Speaking during a panel session at the 2023 Induction Programme for incoming and returning governors in Abuja, Soludo suggested that the Debt Management Office (DMO) should function as a federation agency rather than a federal government agency, an arrangement, he said, will enable it effectively oversee the debt management of both states and the federal government.
“The Federal Government’s recklessness is evident in their disregard for the set benchmarks, such as the debt service to revenue ratio of 40 per cent”, Soludo said.
“These benchmarks are only enforced when it comes to states, while the Federal Government blatantly violates them. The Federal Government, without any regard for the law, goes ahead and accumulates trillions of debt, leading to soaring inflation. These are critical issues that need to be addressed in the future, and I sympathise with you, director general”.
But the Presidency has explained that the high inflation in the country is a world-wide problem, which no nation is immune to following the global economic downturn and the COVID-19 pandemic.
The President’s spokesman, Malam Garba Shehu, stated this while reacting to a media report tying the rise in inflation to the Muhammadu Buhari administration.
”Anybody, who promotes this kind of thinking is telling the whole world that they either don’t know what is happening all over the world or they are not paying attention to the facts”, Shehu had argued.
Beyond monetary policy
In response to the persistent inflationary pressures, the CBN has taken the approach of fighting inflation by raising interest rates. The bank has raised rates from 11.5% to 18%, resulting in a whopping 650 basis point increase. The unprecedented rise in rates is aimed at reducing the pace of inflation, regardless of the consequences.
But Nigeria’s inflation has remained stubbornly high, despite increases in benchmark interest rate, as well as, attempts to stifle consumer demand through reducing cash-in-circulation.
It is expected that the unrelenting spikes in inflation will heavily influence the central bank’s decision at the next monetary policy meeting, which is around the corner.
In a chat with our correspondent, an economist, Dr. Francis Anyanwu, noted that it is crucial for the CBN to reassess its approach and consider taking more decisive and comprehensive measures to address the alarming inflation rate.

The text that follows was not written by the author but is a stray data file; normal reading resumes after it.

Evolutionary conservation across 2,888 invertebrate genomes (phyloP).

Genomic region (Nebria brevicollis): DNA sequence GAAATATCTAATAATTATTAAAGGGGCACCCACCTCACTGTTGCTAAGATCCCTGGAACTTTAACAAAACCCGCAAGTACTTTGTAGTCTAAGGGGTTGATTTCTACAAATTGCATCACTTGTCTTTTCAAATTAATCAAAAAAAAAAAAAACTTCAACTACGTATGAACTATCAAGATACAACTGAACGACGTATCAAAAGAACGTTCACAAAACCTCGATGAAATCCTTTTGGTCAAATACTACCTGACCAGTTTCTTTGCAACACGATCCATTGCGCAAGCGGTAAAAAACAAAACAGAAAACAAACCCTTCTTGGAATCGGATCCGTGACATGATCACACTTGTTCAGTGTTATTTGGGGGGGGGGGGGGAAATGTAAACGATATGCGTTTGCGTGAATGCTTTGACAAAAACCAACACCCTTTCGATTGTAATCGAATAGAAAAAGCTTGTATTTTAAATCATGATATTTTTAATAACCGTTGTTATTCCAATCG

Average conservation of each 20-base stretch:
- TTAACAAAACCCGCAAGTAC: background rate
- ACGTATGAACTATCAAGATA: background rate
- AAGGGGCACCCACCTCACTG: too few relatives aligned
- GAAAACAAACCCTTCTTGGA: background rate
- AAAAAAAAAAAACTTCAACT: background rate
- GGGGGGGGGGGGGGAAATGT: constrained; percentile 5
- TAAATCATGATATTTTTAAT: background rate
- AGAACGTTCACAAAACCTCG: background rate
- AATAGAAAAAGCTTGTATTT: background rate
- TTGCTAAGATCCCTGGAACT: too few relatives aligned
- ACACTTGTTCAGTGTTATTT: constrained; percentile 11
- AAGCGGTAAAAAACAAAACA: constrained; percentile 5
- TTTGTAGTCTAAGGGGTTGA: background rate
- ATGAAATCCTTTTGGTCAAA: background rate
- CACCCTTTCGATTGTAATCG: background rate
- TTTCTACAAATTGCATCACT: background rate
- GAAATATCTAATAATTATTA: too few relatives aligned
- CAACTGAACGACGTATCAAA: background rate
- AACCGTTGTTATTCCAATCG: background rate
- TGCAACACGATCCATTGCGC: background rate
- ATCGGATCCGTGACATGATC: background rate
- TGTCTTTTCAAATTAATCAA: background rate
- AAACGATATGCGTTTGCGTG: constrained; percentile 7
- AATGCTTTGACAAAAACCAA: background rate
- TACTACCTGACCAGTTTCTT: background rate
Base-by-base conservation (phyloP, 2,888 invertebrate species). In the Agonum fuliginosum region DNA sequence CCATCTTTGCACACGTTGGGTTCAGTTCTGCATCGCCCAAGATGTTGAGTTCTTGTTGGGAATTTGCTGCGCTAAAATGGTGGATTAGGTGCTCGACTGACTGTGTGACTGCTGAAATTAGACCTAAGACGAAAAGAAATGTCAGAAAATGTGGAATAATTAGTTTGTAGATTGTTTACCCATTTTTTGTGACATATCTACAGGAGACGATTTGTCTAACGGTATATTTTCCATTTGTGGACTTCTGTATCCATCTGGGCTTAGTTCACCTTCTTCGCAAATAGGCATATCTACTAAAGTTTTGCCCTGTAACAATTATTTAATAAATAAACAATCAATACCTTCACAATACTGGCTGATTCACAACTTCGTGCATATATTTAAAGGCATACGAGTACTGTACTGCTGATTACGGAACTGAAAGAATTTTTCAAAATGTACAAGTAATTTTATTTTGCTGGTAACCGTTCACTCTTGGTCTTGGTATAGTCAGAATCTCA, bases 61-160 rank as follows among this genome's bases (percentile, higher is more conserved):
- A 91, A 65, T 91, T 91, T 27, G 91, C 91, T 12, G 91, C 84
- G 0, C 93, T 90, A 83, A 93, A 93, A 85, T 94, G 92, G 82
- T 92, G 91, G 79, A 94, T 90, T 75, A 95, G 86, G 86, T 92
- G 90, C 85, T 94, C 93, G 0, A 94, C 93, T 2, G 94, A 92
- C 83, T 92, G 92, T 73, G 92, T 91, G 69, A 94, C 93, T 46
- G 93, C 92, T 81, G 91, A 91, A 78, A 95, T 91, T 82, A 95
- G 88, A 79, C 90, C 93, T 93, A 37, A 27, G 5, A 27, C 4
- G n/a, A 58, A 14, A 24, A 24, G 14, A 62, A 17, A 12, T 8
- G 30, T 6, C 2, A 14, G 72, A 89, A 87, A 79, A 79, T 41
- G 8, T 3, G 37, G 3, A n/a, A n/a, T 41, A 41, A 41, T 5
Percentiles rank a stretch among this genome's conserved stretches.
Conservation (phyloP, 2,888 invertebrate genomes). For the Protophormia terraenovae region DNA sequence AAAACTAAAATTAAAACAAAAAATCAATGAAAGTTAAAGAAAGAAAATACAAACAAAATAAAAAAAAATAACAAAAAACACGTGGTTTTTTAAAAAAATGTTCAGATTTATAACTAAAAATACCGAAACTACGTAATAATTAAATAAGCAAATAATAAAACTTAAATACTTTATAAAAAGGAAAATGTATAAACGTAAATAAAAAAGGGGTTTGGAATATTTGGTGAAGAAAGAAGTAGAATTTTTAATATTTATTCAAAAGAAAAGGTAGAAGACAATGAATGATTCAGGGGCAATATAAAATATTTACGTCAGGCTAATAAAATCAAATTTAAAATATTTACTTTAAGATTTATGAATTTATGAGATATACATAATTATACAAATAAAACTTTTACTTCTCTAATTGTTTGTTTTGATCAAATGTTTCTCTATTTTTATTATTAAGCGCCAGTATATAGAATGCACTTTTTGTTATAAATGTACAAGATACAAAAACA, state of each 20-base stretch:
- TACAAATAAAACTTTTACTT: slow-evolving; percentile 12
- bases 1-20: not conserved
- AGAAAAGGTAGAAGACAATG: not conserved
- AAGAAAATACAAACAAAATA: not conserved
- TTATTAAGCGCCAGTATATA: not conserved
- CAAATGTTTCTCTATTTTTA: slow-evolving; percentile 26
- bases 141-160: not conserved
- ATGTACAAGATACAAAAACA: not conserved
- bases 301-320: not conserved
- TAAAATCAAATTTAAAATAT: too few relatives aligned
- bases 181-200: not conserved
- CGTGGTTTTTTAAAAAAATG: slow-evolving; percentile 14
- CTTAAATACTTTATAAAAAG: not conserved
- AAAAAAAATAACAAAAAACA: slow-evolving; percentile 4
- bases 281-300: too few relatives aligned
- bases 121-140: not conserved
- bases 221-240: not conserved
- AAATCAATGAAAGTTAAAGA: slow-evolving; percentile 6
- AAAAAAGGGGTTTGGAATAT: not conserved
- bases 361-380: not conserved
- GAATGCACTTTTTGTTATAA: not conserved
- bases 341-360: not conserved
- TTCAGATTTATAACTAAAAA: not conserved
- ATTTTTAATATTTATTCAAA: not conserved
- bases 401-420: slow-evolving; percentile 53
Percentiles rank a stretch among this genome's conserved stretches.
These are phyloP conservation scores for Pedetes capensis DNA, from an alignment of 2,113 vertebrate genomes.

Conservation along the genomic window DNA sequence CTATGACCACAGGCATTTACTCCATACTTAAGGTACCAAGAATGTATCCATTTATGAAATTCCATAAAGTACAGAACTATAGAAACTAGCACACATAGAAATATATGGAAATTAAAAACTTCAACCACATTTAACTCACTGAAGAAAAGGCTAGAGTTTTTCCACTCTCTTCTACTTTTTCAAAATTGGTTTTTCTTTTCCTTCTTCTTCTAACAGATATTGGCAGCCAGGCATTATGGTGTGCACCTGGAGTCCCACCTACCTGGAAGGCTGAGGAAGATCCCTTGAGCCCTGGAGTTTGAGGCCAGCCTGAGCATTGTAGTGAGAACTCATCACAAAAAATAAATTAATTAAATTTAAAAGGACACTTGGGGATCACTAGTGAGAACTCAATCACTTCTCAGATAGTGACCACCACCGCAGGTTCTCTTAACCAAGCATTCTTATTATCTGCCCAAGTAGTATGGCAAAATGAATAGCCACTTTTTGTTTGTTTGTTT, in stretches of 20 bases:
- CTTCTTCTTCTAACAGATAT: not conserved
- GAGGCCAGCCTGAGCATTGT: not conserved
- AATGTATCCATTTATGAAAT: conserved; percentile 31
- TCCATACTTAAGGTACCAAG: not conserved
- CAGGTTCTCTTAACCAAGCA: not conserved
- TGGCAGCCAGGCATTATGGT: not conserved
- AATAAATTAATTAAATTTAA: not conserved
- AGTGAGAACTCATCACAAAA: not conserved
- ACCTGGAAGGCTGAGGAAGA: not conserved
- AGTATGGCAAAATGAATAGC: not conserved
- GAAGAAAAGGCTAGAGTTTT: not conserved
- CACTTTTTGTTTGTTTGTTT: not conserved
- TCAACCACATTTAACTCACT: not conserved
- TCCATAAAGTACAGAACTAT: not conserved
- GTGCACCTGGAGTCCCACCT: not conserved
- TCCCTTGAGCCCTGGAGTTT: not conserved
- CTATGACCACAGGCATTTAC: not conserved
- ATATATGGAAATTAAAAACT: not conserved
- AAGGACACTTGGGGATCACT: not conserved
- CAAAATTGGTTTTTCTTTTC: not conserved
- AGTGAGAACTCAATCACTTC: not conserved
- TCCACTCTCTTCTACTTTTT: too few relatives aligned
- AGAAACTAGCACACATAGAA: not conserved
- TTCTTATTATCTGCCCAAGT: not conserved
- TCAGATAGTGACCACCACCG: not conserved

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Dr Anyanwu said, “Raising interest rates alone may not be sufficient to curb inflation, as evidenced by the recent data. While it is essential to tighten monetary policy to reduce liquidity in the economy and curb excessive consumer demand, the CBN needs to go beyond interest rate adjustments to achieve lasting results.
“One area the CBN should focus on is tackling the root causes of inflation and going hard with policies that bite and not just bark. This can be grouped into real-sector root causes and financial services root causes.”
Last month, Oyeyemi Kale, KPMG Nigeria’s chief economist and former Statistician-General of the federation, warned that policy measures aimed at controlling spending may not be the best strategy for moderating inflation.
He was reacting to recent policies (interest rate hike, and the naira redesign policy) by the CBN aimed at curbing the current inflationary trend in Nigeria.
According to Kale, following the CBN’s naira redesign policy, currency in circulation has dropped from N3.28trn in December 2022 to N1.38 trn in January and to an estimated N982.09b in February 2023, representing a 235 percent decline.
“It was expected that the scarcity of redesigned notes, which caused a cash crunch in the economy since January 2023, would stimulate a slowdown in demand-pull inflation, especially given the series of interest rate hikes from the central bank (500 basis points since May 2022). This has, however, not happened yet,” he said.
“This might indicate a drop in output below effective demand, despite the cash crunch, with some producers of goods and services whose activities are cash-based facing challenges purchasing inputs for production or replacing their stock and distributing them across the country.”